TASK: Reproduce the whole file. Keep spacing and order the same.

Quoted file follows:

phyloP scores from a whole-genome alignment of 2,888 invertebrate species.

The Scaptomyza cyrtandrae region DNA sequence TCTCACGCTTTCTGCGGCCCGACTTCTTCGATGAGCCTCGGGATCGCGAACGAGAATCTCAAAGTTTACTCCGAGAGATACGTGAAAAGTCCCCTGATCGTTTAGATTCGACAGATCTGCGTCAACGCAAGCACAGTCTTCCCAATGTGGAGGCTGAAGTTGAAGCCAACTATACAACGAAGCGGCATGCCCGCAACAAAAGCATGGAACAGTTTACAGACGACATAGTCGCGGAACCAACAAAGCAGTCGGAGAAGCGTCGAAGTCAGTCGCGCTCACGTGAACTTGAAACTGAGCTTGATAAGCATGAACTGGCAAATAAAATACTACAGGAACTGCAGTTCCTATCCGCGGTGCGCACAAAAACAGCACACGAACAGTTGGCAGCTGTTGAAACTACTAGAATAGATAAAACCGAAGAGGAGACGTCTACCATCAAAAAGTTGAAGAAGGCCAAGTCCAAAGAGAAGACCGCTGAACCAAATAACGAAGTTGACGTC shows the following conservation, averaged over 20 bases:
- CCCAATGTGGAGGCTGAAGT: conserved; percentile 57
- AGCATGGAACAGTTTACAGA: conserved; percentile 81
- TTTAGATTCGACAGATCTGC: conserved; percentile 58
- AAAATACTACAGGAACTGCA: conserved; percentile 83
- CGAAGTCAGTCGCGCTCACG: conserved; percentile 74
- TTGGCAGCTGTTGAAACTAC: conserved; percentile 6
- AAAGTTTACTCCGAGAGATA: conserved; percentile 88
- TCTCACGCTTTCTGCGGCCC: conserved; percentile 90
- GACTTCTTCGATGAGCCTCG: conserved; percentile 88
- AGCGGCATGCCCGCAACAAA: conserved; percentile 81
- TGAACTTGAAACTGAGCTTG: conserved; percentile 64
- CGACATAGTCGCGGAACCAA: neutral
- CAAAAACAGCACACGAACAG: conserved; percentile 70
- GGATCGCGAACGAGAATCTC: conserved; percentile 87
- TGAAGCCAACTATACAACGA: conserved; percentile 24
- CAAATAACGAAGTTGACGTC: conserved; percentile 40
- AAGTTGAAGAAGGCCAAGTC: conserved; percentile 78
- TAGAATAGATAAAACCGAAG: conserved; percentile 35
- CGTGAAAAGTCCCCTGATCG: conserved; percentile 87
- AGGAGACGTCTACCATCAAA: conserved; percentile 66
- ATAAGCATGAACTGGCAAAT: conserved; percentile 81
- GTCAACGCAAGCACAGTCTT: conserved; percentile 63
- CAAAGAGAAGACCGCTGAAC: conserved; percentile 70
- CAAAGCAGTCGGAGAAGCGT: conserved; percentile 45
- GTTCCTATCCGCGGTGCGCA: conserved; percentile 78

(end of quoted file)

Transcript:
phyloP scores from a whole-genome alignment of 2,888 invertebrate species.

The Scaptomyza cyrtandrae region DNA sequence TCTCACGCTTTCTGCGGCCCGACTTCTTCGATGAGCCTCGGGATCGCGAACGAGAATCTCAAAGTTTACTCCGAGAGATACGTGAAAAGTCCCCTGATCGTTTAGATTCGACAGATCTGCGTCAACGCAAGCACAGTCTTCCCAATGTGGAGGCTGAAGTTGAAGCCAACTATACAACGAAGCGGCATGCCCGCAACAAAAGCATGGAACAGTTTACAGACGACATAGTCGCGGAACCAACAAAGCAGTCGGAGAAGCGTCGAAGTCAGTCGCGCTCACGTGAACTTGAAACTGAGCTTGATAAGCATGAACTGGCAAATAAAATACTACAGGAACTGCAGTTCCTATCCGCGGTGCGCACAAAAACAGCACACGAACAGTTGGCAGCTGTTGAAACTACTAGAATAGATAAAACCGAAGAGGAGACGTCTACCATCAAAAAGTTGAAGAAGGCCAAGTCCAAAGAGAAGACCGCTGAACCAAATAACGAAGTTGACGTC shows the following conservation, averaged over 20 bases:
- CCCAATGTGGAGGCTGAAGT: conserved; percentile 57
- AGCATGGAACAGTTTACAGA: conserved; percentile 81
- TTTAGATTCGACAGATCTGC: conserved; percentile 58
- AAAATACTACAGGAACTGCA: conserved; percentile 83
- CGAAGTCAGTCGCGCTCACG: conserved; percentile 74
- TTGGCAGCTGTTGAAACTAC: conserved; percentile 6
- AAAGTTTACTCCGAGAGATA: conserved; percentile 88
- TCTCACGCTTTCTGCGGCCC: conserved; percentile 90
- GACTTCTTCGATGAGCCTCG: conserved; percentile 88
- AGCGGCATGCCCGCAACAAA: conserved; percentile 81
- TGAACTTGAAACTGAGCTTG: conserved; percentile 64
- CGACATAGTCGCGGAACCAA: neutral
- CAAAAACAGCACACGAACAG: conserved; percentile 70
- GGATCGCGAACGAGAATCTC: conserved; percentile 87
- TGAAGCCAACTATACAACGA: conserved; percentile 24
- CAAATAACGAAGTTGACGTC: conserved; percentile 40
- AAGTTGAAGAAGGCCAAGTC: conserved; percentile 78
- TAGAATAGATAAAACCGAAG: conserved; percentile 35
- CGTGAAAAGTCCCCTGATCG: conserved; percentile 87
- AGGAGACGTCTACCATCAAA: conserved; percentile 66
- ATAAGCATGAACTGGCAAAT: conserved; percentile 81
- GTCAACGCAAGCACAGTCTT: conserved; percentile 63
- CAAAGAGAAGACCGCTGAAC: conserved; percentile 70
- CAAAGCAGTCGGAGAAGCGT: conserved; percentile 45
- GTTCCTATCCGCGGTGCGCA: conserved; percentile 78